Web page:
The most common misconception is that you can pay an employee as a contractor if that individual is fine with it — and sometimes companies are finding that people actually prefer that, but it’s not just a matter of payment. It also has to do with the type of work being done, how close to key operations the position is, and what level of direction is given to them in how they should be completing their responsibilities.

It’s important to look at the independent contractor vs. direct-hire situation based on the position itself and not the person because it helps eliminate any personal preference and focuses on the specific responsibilities of the role. First, organizations should have an updated job description or list of responsibilities for each position, and from those it can be determined what level of control and direction the company gives in how the work is completed. If it’s controlled mostly by the individual, they may be considered an independent contractor. Second, if an individual has made a significant investment into their own business of the same nature as their role (i.e., training, licensing, tools, etc.) that may also qualify them to be a contractor. However, if the company is providing other benefits such as PTO or health insurance, those complicate the relationship as they’re typically given to only direct-hires. Ultimately, there’s no clear-cut path but organizations should look at the relationship overall and can work with a human resources professional to determine which classification is correct.

What trends are you seeing with the hiring of contractors and direct-hire employees, and the shift of contractor to employee?

Covid has been the biggest disrupter to the way we work in our lifetime. Not only did we see the world essentially shut down, but it’s changed the way that people want to work, what’s important to them (it’s not always just about money), and what we value in an employer/employee relationship.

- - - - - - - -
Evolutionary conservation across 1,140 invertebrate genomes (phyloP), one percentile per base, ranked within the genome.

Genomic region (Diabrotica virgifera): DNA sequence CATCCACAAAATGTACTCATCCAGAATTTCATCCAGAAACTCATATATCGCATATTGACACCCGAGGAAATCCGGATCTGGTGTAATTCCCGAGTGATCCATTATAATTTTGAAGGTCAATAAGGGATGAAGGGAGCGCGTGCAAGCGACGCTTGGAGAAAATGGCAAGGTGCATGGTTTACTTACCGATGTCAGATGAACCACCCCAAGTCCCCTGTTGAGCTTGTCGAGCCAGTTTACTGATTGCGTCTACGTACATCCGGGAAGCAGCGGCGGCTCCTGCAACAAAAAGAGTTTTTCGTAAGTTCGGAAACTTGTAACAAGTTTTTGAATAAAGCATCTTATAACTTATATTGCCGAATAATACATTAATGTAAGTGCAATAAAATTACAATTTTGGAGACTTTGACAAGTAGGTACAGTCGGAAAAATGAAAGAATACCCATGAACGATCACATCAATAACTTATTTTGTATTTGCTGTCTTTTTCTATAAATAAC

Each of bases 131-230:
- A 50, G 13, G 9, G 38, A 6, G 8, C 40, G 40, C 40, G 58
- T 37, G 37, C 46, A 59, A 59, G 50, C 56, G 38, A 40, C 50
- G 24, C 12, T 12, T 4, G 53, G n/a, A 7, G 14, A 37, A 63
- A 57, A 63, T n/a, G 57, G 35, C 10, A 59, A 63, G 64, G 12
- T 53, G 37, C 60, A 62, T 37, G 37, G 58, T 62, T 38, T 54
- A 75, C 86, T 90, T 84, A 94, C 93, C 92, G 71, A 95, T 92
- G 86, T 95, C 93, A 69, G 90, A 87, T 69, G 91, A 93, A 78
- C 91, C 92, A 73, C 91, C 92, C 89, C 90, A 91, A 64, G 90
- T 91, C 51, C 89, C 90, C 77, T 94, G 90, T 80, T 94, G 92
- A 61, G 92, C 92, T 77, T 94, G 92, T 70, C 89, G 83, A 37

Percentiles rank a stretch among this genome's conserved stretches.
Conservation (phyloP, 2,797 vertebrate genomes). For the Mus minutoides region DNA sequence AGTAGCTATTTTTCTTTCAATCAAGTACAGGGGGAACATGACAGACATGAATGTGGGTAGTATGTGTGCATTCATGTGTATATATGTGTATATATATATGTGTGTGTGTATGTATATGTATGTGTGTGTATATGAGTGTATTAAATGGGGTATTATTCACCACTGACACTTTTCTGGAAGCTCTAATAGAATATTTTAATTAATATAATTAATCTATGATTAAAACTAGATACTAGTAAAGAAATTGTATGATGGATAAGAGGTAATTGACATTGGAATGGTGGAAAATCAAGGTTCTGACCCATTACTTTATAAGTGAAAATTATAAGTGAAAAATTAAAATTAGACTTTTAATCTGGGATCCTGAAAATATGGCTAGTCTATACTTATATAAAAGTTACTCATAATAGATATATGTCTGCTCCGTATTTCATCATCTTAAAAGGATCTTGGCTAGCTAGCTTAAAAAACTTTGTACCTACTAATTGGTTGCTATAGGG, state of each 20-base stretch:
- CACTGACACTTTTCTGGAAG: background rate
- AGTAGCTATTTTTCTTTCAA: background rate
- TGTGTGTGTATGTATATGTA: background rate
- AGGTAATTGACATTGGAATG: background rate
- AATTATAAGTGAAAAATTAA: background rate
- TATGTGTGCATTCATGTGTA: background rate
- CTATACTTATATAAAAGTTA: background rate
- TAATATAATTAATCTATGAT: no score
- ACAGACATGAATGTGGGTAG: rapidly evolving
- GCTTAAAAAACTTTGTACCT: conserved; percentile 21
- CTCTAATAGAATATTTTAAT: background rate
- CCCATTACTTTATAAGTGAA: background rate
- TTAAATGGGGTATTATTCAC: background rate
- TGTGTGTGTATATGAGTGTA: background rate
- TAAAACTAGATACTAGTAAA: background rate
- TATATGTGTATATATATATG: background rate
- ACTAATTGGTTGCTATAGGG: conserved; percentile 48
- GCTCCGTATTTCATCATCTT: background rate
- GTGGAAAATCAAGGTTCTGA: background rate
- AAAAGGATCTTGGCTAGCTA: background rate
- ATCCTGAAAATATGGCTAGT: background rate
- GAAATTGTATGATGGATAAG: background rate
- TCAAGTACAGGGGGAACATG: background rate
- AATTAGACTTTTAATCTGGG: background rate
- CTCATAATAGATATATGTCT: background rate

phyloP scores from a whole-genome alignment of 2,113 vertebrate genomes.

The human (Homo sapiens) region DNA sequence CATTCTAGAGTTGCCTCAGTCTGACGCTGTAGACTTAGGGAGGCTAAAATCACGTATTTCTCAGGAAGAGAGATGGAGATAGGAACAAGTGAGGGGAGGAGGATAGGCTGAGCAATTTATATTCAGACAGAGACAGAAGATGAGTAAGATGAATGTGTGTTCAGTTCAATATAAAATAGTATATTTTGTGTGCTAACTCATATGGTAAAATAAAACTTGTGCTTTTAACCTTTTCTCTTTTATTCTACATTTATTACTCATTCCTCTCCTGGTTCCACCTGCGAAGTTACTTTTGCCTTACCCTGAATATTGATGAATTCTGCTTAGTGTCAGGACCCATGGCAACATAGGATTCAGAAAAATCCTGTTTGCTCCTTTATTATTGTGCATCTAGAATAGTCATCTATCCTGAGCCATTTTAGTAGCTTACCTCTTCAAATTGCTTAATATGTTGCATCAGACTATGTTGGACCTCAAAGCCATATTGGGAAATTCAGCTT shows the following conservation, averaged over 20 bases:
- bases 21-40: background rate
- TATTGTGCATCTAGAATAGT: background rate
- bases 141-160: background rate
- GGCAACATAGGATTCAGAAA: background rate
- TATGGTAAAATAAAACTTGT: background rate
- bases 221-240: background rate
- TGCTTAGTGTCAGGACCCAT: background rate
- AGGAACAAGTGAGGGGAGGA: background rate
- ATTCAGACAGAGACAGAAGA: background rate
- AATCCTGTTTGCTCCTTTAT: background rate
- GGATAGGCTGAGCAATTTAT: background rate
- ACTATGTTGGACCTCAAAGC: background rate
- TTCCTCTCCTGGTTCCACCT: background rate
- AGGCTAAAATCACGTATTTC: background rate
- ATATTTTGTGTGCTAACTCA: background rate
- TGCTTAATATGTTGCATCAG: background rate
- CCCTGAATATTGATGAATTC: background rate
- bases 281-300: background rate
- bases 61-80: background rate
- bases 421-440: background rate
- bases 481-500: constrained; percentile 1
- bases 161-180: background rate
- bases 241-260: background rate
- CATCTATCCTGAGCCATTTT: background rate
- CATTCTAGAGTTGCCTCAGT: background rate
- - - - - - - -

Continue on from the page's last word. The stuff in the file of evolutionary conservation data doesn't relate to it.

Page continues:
I recently read an article that discussed how millions of people have started their own businesses or have become independent contractors since the pandemic began. Some of those were a result of losing their job, but many were because of the need for more flexibility due to family obligations or the trend of being able to work remotely to allow for travel. The quest for remote work was increasing with millennials prior to the pandemic, and it’s continuing as we return to “normal” life.

From the company perspective, we’re seeing a shift to accommodate this new way of working — more remote opportunities (even if it’s only 2-3 days a week) and more flexible schedules to accommodate personal life such as childcare. My prediction is that these flexibilities are here to stay. The emotional strain and burnout from the events of the last year has caused a shift in what we value in life and the ability to work for oneself is more enticing than ever. Because of this, companies are having a more difficult time filling positions and it’s resulting in a shift to more contract work.

How can organizations be confident in the background screening and ongoing monitoring processes for their independent contractors?